Georgia Voices: The crisis in Ukraine: Don't give in to bullying
by The Savannah Morning News
March 11, 2014 04:00 AM | 2322 views | 1 1 comments | 40 40 recommendations | email to a friend | print
Russian leader Vladimir Putin essentially declared war over the weekend, seizing Ukraine’s Crimean peninsula and thumbing his nose at the European Union and the United States.

It’s essential President Obama and other Western leaders don’t give this bully an opening. Action — not rainbows-and-butterfly rhetoric — is necessary.

Putin is one of those tough guys who only respects other tough guys. While the Russian leadership manufactured this crisis, the West must not roll over like a kitten. More than the future of Ukraine hangs in the balance. So does the balance of world power.

This is a critical time in history. Putin has already outmaneuvered President Obama on the Syrian crisis. If the U.S. and its allies are perceived as all bluster and no action on Ukraine, it will embolden Russian aggressiveness toward other former members of the Soviet bloc Moscow covets.

Iran is sure to have second thoughts about dismantling its nuclear program. China will be encouraged to play a stronger hand in the Far East.

Much stronger steps are necessary to force the Russian bear back into his cage. First, the U.S. and the European Union must consider strong economic sanctions. Russia’s economy depends on the West as a lifeline. Even the threat of retaliation for the Crimean seizure is taking a toll on the value of Russia’s ruble, which is dropping like a stone. Moscow may have more boots on the ground in that region. But tightening the squeeze on banks and trade will turn up the heat from the ground up on Russia’s leaders.

Militarily, the options are limited. But Obama isn’t powerless and can show that Putin’s bully-boy tactics have consequences. He could order U.S. ships from the Sixth Fleet in Europe into the Black Sea. The Navy’s newest Nimitz-class nuclear-powered aircraft carrier, the USS George H.W. Bush, left Norfolk, Va., two weeks ago for the Mediterranean. Send it to the eastern end of that sea and closer to Putin’s neighborhood.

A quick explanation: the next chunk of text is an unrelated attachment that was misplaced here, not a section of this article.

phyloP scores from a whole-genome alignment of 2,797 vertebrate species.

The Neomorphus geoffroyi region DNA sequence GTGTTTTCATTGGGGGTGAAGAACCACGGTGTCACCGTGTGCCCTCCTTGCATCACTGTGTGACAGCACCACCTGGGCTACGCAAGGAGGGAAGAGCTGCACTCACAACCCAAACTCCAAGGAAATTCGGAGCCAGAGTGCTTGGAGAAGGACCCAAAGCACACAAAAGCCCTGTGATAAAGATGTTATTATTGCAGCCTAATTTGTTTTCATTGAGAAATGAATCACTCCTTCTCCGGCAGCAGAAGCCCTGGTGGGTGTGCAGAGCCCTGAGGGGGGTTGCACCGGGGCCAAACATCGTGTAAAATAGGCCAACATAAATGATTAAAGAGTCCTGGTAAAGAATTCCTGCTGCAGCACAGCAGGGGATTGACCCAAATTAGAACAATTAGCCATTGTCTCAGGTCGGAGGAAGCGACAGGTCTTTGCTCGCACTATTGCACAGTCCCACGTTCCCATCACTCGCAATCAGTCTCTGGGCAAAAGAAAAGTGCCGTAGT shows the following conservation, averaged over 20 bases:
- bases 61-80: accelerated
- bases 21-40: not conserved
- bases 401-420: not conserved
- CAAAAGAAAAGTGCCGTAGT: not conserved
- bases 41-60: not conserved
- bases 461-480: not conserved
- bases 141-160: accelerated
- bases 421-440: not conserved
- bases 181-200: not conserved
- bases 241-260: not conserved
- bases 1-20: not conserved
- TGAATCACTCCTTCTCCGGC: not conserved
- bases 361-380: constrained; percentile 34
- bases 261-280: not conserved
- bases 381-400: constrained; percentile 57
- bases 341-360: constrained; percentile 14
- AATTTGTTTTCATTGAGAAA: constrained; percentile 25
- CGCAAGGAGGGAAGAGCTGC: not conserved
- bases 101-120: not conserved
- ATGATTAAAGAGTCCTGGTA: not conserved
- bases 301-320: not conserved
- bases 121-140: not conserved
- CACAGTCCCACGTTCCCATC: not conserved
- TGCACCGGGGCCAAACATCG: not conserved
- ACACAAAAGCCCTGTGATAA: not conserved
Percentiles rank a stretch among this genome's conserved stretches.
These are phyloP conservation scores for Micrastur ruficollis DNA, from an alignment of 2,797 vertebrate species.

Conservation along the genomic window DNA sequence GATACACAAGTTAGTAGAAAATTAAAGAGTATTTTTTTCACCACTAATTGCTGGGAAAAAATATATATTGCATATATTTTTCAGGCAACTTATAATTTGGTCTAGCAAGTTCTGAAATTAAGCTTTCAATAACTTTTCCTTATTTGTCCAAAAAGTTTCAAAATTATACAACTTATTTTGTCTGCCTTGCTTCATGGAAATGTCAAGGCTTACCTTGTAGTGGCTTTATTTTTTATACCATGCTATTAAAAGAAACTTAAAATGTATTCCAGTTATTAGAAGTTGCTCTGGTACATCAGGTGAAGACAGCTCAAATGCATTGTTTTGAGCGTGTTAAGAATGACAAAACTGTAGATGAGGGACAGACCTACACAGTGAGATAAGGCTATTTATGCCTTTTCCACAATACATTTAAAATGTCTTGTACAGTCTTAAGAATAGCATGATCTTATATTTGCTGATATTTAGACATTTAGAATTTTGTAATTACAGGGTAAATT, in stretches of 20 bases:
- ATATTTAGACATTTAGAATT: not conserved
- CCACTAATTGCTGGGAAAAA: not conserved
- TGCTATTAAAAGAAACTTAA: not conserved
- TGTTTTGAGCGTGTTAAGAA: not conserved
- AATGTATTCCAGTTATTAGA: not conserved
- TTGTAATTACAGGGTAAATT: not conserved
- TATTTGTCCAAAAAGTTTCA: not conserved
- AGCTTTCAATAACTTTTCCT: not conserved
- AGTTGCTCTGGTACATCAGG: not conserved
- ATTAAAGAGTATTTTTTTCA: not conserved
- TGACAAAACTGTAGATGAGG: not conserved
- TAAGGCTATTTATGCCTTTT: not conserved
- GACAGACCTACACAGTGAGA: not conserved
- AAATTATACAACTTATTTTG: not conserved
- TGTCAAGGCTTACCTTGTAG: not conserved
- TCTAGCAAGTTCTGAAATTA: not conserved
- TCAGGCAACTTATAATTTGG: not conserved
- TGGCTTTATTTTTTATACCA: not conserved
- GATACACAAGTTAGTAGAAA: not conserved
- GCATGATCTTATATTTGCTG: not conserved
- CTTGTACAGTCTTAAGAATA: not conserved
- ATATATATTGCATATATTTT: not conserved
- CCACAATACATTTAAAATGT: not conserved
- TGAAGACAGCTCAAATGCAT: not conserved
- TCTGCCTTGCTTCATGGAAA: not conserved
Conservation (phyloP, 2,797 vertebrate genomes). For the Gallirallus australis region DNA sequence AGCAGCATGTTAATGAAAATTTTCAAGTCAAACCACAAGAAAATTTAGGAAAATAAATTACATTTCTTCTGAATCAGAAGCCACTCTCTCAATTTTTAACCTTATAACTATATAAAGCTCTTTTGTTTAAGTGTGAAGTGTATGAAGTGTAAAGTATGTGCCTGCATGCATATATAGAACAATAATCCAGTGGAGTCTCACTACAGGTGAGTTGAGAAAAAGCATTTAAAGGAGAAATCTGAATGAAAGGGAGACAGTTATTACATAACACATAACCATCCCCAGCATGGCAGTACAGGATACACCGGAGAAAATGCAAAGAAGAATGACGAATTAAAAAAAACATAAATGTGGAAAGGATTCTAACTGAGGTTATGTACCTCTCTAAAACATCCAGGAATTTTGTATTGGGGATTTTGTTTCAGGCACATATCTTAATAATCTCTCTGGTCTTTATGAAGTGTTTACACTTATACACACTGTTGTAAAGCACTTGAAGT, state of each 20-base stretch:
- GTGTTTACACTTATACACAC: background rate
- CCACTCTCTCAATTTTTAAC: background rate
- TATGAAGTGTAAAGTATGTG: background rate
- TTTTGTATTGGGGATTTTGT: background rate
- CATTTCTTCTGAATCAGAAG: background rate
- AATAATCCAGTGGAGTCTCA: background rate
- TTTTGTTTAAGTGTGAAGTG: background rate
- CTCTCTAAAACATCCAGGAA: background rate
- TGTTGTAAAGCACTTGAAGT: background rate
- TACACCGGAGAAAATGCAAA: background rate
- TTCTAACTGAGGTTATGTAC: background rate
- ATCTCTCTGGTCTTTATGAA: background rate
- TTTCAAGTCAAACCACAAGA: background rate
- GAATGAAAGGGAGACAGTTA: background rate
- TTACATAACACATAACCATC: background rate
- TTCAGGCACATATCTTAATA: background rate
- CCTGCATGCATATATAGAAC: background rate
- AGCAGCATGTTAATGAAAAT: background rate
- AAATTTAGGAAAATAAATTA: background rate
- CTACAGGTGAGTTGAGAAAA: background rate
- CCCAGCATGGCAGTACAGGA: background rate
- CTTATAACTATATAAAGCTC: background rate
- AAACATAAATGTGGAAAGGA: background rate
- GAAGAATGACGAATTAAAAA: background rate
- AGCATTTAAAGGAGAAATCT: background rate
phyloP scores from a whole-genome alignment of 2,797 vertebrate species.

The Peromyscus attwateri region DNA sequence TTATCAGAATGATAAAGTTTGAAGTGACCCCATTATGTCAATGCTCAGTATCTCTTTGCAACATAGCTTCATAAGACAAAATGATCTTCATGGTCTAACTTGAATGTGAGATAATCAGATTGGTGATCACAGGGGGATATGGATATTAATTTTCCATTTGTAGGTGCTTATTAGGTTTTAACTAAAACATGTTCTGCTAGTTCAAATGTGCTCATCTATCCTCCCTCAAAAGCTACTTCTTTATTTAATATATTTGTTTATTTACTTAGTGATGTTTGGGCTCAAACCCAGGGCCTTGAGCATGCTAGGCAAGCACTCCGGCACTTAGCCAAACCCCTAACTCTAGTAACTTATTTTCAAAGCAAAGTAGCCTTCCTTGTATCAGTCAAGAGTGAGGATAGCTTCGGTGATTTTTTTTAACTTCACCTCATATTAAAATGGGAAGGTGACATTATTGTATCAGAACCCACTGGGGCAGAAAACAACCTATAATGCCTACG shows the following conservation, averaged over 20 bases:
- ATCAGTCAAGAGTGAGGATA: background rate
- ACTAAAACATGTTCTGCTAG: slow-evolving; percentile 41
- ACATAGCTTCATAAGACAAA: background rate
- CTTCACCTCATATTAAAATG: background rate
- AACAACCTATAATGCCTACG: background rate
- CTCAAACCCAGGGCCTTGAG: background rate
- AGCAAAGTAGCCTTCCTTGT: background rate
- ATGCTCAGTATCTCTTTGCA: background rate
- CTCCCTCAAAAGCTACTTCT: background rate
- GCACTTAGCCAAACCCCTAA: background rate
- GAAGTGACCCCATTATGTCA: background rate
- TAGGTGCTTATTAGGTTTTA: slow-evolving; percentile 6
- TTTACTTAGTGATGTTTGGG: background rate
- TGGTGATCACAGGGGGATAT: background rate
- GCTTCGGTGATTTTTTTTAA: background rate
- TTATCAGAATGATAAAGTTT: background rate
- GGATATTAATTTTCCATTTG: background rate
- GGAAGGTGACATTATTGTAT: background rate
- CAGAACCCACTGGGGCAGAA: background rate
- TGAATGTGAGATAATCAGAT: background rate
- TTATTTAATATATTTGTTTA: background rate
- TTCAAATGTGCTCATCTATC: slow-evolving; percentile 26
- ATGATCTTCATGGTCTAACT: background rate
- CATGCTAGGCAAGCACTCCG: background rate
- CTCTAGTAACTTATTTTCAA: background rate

Much is being made of pro-Russian sympathizers in eastern Ukraine and in Crimea, as if that justifies Russian’s belligerence. But these areas supported Ukrainian independence in 1991. Putin knows this. That’s why he’s exploiting the weak government in Kiev and making his move to regain control.

You can’t fault Putin if he views Obama as a pushover. The U.S. president drew a “red line” on Syria. Then he proved he didn’t mean it. Obama asked Russia to return NSA leaker Edward Snowden. Moscow is still chuckling.

Mitt Romney warned on the campaign trail that Putin couldn’t be trusted. Obama mocked his Republican foe for rekindling the Cold War.

The president infamously told a top Russian leader in 2012 that he would have “more flexibility” on missile defense after the presidential election. Moscow licked its chops.

Obama must end his retreat from leadership. European leaders who have more to fear about the Russian bear must join him. Otherwise, the freedom-loving people of Ukraine won’t be the last ones to potentially lose what they hold dear. Instead, they will be the first of many.

Comments-icon Post a Comment
March 13, 2014
Since the Ukraine has very little to do with the United States why not let Europe handle it. They have the economic leverage with Russia not us. Naturally the Neo-cons are fixated on starting another war that will further destroy America economically. How'd the last one work out for you!

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